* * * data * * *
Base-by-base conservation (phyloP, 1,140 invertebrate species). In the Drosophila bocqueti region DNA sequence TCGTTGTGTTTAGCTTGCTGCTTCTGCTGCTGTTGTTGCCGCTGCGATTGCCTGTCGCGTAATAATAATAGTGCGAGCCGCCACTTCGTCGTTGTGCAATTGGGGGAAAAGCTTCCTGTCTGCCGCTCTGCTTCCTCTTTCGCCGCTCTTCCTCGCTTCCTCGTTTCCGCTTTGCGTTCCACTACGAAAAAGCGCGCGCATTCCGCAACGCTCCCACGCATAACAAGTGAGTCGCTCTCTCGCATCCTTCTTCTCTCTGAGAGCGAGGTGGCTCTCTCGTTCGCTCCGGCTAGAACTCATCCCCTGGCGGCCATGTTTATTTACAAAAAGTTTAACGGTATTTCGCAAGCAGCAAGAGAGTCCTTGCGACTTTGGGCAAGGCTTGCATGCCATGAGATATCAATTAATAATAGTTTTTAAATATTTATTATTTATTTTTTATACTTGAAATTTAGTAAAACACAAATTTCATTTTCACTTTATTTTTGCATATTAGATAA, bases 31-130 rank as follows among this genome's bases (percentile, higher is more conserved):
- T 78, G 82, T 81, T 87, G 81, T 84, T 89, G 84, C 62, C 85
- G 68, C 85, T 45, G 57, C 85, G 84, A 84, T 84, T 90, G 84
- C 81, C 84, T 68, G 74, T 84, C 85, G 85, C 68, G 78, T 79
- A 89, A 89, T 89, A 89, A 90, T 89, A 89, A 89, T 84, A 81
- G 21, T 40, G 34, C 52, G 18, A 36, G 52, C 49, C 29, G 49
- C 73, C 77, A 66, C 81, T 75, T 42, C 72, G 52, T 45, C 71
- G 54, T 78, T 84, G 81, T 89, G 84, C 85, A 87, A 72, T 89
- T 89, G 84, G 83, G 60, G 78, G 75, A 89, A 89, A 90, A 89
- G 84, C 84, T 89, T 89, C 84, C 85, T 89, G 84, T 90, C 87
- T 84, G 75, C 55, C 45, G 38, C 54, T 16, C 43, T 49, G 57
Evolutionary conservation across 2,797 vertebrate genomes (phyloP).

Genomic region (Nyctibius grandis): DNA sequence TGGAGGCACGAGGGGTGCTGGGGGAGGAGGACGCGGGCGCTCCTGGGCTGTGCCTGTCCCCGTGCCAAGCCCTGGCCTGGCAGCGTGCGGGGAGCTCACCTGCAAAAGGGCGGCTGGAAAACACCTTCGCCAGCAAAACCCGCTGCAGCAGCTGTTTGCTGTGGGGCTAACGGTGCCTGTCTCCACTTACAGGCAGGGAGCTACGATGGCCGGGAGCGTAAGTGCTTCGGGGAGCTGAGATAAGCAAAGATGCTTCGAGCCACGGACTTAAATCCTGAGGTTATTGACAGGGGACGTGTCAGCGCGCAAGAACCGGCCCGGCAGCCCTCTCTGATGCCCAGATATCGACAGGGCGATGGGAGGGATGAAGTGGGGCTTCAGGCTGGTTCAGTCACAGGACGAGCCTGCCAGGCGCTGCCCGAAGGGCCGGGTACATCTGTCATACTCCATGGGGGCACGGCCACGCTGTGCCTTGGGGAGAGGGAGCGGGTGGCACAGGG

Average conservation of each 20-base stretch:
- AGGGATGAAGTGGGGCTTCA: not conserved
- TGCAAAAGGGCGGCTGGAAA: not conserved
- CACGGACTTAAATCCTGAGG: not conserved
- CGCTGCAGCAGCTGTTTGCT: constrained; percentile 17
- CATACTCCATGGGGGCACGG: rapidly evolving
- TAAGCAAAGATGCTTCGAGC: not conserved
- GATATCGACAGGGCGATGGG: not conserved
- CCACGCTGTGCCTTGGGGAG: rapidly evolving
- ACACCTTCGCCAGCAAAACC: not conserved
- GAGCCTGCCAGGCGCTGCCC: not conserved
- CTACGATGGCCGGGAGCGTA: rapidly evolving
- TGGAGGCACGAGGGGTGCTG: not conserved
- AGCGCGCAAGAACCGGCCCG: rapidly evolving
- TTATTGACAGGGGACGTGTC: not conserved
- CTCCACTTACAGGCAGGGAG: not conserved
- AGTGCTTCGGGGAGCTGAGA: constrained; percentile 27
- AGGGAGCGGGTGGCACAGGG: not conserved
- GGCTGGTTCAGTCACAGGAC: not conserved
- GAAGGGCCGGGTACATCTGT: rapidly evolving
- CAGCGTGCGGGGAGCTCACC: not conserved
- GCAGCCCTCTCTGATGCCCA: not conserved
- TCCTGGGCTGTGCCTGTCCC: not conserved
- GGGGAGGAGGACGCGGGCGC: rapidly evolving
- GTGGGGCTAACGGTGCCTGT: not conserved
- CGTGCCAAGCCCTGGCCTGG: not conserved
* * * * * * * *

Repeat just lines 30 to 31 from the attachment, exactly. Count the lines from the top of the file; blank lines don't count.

- AGTGCTTCGGGGAGCTGAGA: constrained; percentile 27
- AGGGAGCGGGTGGCACAGGG: not conserved